One of the country’s largest NHS trusts has apologised for “unacceptable” behaviours and working practices identified in a new organisational culture review.
The independent report’s team assessed University Hospitals Birmingham NHS Foundation Trust (UHB) over the course of four months from April this year to provide “a potential pathway for improvement” in its processes and practices.
Published on Wednesday, the report found 53% of 2,884 respondents to an online staff survey reported that they had previously felt bullied or harassed in the workplace – with some fearful that a formal complaint could worsen the situation.
The PHSO had previously released a patient safety review report into UHB in March, describing an “entrenched” and “corrosive” staff culture.
The trust, which has around 22,000 employees, came under review by the Birmingham and Solihull Integrated Care Board (ICB), after a junior doctor, Dr Vaishnavi Kumar, took her own life in June 2022.
Her father told an inquest that the Queen Elizabeth Hospital, one of four sites run by UHB, was a “hypercritical environment to work in”.
The latest culture review report into the trust stated: “The review team found a challenging staff experience that has manifested itself over a long period of time, has largely continued unchecked, and has created a culture where for many, an adverse working environment has become normalised.
“The improvement journey the trust now need to embark on will require relentless focus and attention from all members of the organisation.
“Whilst staff have positive experiences within their site or team, staff experience in general, including physical, psychological, sexual safety, and wellbeing, is not often perceived by staff as being top priority for the trust.
“The trust does not have an effective sexual safety policy and whilst the trust publishes an anti-racist statement, it did not appear to be widely known.
“The review also heard that negative and potentially discriminatory behaviours have been tolerated and accepted, and staff have become de-sensitised through consistent lack of accountability for poor behaviours.
“Those displaying positive characteristics often find their voice is not heard or valued, and they feel that they are overlooked for developmental opportunities.”
The review team also said many staff at the trust often felt unsupported, disrespected, and pushed beyond their capacity, creating a culture where some staff feel they are treated like a number on a spreadsheet.
“Going forward, the board must acknowledge the culture at UHB needs to significantly improve. The board, supported by senior management and staff, must create the conditions for change. This should include zero tolerance for poor behaviour so staff feel they can contribute, collaborate, have their voice heard, and feel their work is valued.”
In its conclusion, the report’s authors noted: “For many of the staff who engaged with the review, their experience of working in the trust is compromised, with a range of concerns. These include not feeling valued and respected, often not feeling safe at work, and not connected to the wider organisation in which they serve.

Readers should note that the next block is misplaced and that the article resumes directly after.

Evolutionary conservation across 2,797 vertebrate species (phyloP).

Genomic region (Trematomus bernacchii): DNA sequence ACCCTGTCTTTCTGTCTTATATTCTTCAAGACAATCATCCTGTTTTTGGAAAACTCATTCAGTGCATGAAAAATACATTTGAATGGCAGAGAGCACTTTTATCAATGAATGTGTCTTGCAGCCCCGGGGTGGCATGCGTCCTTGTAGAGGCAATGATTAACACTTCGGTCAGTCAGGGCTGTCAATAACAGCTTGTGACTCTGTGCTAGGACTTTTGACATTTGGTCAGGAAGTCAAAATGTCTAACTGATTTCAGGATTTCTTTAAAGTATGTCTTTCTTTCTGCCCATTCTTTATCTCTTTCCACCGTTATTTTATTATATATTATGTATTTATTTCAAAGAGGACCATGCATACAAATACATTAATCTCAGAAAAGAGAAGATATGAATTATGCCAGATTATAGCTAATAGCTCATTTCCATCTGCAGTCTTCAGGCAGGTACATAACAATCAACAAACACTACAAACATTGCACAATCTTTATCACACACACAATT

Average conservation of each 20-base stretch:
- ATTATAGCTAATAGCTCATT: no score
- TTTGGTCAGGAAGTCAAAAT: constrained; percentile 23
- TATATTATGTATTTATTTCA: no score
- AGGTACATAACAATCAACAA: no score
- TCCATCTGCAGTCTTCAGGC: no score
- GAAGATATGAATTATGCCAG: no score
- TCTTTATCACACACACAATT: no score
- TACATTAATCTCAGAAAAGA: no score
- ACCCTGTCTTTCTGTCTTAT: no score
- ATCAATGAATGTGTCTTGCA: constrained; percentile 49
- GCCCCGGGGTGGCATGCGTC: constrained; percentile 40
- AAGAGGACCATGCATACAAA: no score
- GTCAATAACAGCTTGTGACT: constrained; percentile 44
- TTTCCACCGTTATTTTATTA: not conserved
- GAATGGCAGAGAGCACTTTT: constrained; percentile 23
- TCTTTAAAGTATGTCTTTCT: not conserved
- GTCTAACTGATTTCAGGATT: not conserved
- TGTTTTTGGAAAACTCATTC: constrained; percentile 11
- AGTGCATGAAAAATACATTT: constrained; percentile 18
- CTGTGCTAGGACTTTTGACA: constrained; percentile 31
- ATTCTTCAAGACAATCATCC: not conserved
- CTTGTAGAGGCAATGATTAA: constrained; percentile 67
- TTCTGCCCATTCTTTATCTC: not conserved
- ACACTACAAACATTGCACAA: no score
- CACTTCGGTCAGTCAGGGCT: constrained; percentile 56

“Throughout this review, it was observed that the trust is making steps to respond to these challenges and beginning to provide new routes and approaches to create a more positive culture.
“Despite this, it is important that the trust board acknowledges and accepts the depth of the staff feelings highlighted in this review, and accelerates all of this work at scale.”
The report sought the view of more than 4,000 members of staff, through a range of methods including confidential surveys, anonymous digital routes, listening groups, site walkabouts and confidential interviews.
UHB said in a statement responding to the latest report: “The review highlights how some unacceptable behaviours and poor working practices have developed, which have caused many staff to feel isolated, discriminated against, unsafe and undervalued.
“UHB apologises for this and commits to creating the best possible place to work, which supports all staff and enables them to flourish.”
Jonathan Brotherton, the trust’s chief executive, said: “We are very sorry for the unacceptable behaviours and working practices that the culture review highlights and welcome the recommendations, which we fully commit to implementing.
“They provide further, extensive and independent insight into how our colleagues think and feel about working at UHB.
“Whist the review makes very difficult reading, it resonates with what we have heard directly from staff. We have begun putting into place changes in structure, and in leadership, which will provide a good foundation for the further actions we need to take to improve morale and address staff concerns.”
The trust operates four major hospitals in Birmingham, Solihull and Sutton Coldfield.
Commenting on the culture review report, the Parliamentary and Health Service Ombudsman, Rob Behrens, said: “Patient safety must be a priority, but for that to happen, the Trust has to listen to its staff and patients, accept accountability, and learn from its mistakes.
“It has made a start, but there is much work to do to before we see real change and a shift in the culture of fear that has been instilled at University Hospitals Birmingham Trust.
“It is clear from this review that dedicated staff do not feel safe raising concerns in case there are repercussions.
“The people who work at the trust are proud to deliver expert care to the patients they serve. They deserve to work in a safe environment, where they are treated fairly, feel valued and are confident that when they raise concerns, those concerns are addressed.”